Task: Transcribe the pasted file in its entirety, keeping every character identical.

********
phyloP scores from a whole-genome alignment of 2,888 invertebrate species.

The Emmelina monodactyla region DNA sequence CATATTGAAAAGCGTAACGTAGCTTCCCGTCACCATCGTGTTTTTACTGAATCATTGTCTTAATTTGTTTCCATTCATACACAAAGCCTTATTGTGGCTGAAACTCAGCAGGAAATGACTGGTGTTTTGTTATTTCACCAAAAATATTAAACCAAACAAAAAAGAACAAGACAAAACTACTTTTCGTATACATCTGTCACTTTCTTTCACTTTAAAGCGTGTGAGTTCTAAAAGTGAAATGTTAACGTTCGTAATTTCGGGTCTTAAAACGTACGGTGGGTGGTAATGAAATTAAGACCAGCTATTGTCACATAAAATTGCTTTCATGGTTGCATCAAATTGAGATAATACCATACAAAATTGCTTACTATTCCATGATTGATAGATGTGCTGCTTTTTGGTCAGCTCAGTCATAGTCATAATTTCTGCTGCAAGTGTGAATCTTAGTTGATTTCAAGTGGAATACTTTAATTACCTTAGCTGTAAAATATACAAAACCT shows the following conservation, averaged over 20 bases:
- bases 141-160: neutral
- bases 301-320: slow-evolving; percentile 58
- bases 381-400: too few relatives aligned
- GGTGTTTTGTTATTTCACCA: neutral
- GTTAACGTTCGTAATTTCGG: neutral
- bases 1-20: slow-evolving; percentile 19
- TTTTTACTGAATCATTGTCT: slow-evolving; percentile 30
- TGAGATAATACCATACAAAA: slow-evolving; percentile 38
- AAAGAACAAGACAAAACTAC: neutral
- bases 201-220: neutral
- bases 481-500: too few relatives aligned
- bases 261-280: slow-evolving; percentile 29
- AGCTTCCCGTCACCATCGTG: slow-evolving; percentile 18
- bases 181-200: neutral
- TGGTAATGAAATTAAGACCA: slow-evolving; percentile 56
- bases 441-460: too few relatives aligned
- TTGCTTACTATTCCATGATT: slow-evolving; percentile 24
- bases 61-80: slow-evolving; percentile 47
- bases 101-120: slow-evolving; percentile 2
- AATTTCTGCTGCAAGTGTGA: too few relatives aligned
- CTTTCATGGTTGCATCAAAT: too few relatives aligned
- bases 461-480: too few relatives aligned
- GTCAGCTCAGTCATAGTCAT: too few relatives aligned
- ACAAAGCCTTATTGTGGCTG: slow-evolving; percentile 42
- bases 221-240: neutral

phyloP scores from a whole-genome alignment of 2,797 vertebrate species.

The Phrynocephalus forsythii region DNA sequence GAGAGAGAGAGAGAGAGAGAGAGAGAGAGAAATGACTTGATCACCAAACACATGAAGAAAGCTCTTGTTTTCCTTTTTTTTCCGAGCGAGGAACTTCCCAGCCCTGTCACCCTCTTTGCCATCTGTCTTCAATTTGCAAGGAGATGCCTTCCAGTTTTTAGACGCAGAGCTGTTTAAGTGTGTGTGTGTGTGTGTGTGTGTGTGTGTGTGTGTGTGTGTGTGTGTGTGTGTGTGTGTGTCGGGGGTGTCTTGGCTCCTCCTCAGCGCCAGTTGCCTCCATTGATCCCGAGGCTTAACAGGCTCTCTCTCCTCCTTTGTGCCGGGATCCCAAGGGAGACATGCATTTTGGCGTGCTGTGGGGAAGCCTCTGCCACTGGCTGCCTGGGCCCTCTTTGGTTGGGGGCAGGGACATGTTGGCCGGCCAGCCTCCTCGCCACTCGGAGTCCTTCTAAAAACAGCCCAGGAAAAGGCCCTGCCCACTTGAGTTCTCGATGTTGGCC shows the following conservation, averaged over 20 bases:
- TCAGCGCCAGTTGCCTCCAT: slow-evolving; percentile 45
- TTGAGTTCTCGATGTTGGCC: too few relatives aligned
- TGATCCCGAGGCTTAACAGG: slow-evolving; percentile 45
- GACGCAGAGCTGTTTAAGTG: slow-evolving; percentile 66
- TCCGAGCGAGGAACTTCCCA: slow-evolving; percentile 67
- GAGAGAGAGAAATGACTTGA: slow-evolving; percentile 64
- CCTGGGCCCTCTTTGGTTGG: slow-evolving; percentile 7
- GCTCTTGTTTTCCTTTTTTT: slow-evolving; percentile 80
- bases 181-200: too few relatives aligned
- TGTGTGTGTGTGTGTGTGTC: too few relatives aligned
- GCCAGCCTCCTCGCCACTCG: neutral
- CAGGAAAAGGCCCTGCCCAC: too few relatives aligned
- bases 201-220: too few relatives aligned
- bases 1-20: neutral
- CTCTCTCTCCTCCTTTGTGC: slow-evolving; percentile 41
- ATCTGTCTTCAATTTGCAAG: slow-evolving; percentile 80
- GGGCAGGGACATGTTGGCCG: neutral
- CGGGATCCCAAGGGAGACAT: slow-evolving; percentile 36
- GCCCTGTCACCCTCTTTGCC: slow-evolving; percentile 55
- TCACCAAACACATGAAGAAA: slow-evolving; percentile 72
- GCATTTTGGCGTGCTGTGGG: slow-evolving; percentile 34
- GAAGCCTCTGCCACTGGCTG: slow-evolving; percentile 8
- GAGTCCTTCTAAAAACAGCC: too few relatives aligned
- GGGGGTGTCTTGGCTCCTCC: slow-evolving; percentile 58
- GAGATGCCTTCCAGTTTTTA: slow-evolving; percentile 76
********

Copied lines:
phyloP scores from a whole-genome alignment of 2,888 invertebrate species.

The Emmelina monodactyla region DNA sequence CATATTGAAAAGCGTAACGTAGCTTCCCGTCACCATCGTGTTTTTACTGAATCATTGTCTTAATTTGTTTCCATTCATACACAAAGCCTTATTGTGGCTGAAACTCAGCAGGAAATGACTGGTGTTTTGTTATTTCACCAAAAATATTAAACCAAACAAAAAAGAACAAGACAAAACTACTTTTCGTATACATCTGTCACTTTCTTTCACTTTAAAGCGTGTGAGTTCTAAAAGTGAAATGTTAACGTTCGTAATTTCGGGTCTTAAAACGTACGGTGGGTGGTAATGAAATTAAGACCAGCTATTGTCACATAAAATTGCTTTCATGGTTGCATCAAATTGAGATAATACCATACAAAATTGCTTACTATTCCATGATTGATAGATGTGCTGCTTTTTGGTCAGCTCAGTCATAGTCATAATTTCTGCTGCAAGTGTGAATCTTAGTTGATTTCAAGTGGAATACTTTAATTACCTTAGCTGTAAAATATACAAAACCT shows the following conservation, averaged over 20 bases:
- bases 141-160: neutral
- bases 301-320: slow-evolving; percentile 58
- bases 381-400: too few relatives aligned
- GGTGTTTTGTTATTTCACCA: neutral
- GTTAACGTTCGTAATTTCGG: neutral
- bases 1-20: slow-evolving; percentile 19
- TTTTTACTGAATCATTGTCT: slow-evolving; percentile 30
- TGAGATAATACCATACAAAA: slow-evolving; percentile 38
- AAAGAACAAGACAAAACTAC: neutral
- bases 201-220: neutral
- bases 481-500: too few relatives aligned
- bases 261-280: slow-evolving; percentile 29
- AGCTTCCCGTCACCATCGTG: slow-evolving; percentile 18
- bases 181-200: neutral
- TGGTAATGAAATTAAGACCA: slow-evolving; percentile 56
- bases 441-460: too few relatives aligned
- TTGCTTACTATTCCATGATT: slow-evolving; percentile 24
- bases 61-80: slow-evolving; percentile 47
- bases 101-120: slow-evolving; percentile 2
- AATTTCTGCTGCAAGTGTGA: too few relatives aligned
- CTTTCATGGTTGCATCAAAT: too few relatives aligned
- bases 461-480: too few relatives aligned
- GTCAGCTCAGTCATAGTCAT: too few relatives aligned
- ACAAAGCCTTATTGTGGCTG: slow-evolving; percentile 42
- bases 221-240: neutral

phyloP scores from a whole-genome alignment of 2,797 vertebrate species.

The Phrynocephalus forsythii region DNA sequence GAGAGAGAGAGAGAGAGAGAGAGAGAGAGAAATGACTTGATCACCAAACACATGAAGAAAGCTCTTGTTTTCCTTTTTTTTCCGAGCGAGGAACTTCCCAGCCCTGTCACCCTCTTTGCCATCTGTCTTCAATTTGCAAGGAGATGCCTTCCAGTTTTTAGACGCAGAGCTGTTTAAGTGTGTGTGTGTGTGTGTGTGTGTGTGTGTGTGTGTGTGTGTGTGTGTGTGTGTGTGTGTGTCGGGGGTGTCTTGGCTCCTCCTCAGCGCCAGTTGCCTCCATTGATCCCGAGGCTTAACAGGCTCTCTCTCCTCCTTTGTGCCGGGATCCCAAGGGAGACATGCATTTTGGCGTGCTGTGGGGAAGCCTCTGCCACTGGCTGCCTGGGCCCTCTTTGGTTGGGGGCAGGGACATGTTGGCCGGCCAGCCTCCTCGCCACTCGGAGTCCTTCTAAAAACAGCCCAGGAAAAGGCCCTGCCCACTTGAGTTCTCGATGTTGGCC shows the following conservation, averaged over 20 bases:
- TCAGCGCCAGTTGCCTCCAT: slow-evolving; percentile 45
- TTGAGTTCTCGATGTTGGCC: too few relatives aligned
- TGATCCCGAGGCTTAACAGG: slow-evolving; percentile 45
- GACGCAGAGCTGTTTAAGTG: slow-evolving; percentile 66
- TCCGAGCGAGGAACTTCCCA: slow-evolving; percentile 67
- GAGAGAGAGAAATGACTTGA: slow-evolving; percentile 64
- CCTGGGCCCTCTTTGGTTGG: slow-evolving; percentile 7
- GCTCTTGTTTTCCTTTTTTT: slow-evolving; percentile 80
- bases 181-200: too few relatives aligned
- TGTGTGTGTGTGTGTGTGTC: too few relatives aligned
- GCCAGCCTCCTCGCCACTCG: neutral
- CAGGAAAAGGCCCTGCCCAC: too few relatives aligned
- bases 201-220: too few relatives aligned
- bases 1-20: neutral
- CTCTCTCTCCTCCTTTGTGC: slow-evolving; percentile 41
- ATCTGTCTTCAATTTGCAAG: slow-evolving; percentile 80
- GGGCAGGGACATGTTGGCCG: neutral
- CGGGATCCCAAGGGAGACAT: slow-evolving; percentile 36
- GCCCTGTCACCCTCTTTGCC: slow-evolving; percentile 55
- TCACCAAACACATGAAGAAA: slow-evolving; percentile 72
- GCATTTTGGCGTGCTGTGGG: slow-evolving; percentile 34
- GAAGCCTCTGCCACTGGCTG: slow-evolving; percentile 8
- GAGTCCTTCTAAAAACAGCC: too few relatives aligned
- GGGGGTGTCTTGGCTCCTCC: slow-evolving; percentile 58
- GAGATGCCTTCCAGTTTTTA: slow-evolving; percentile 76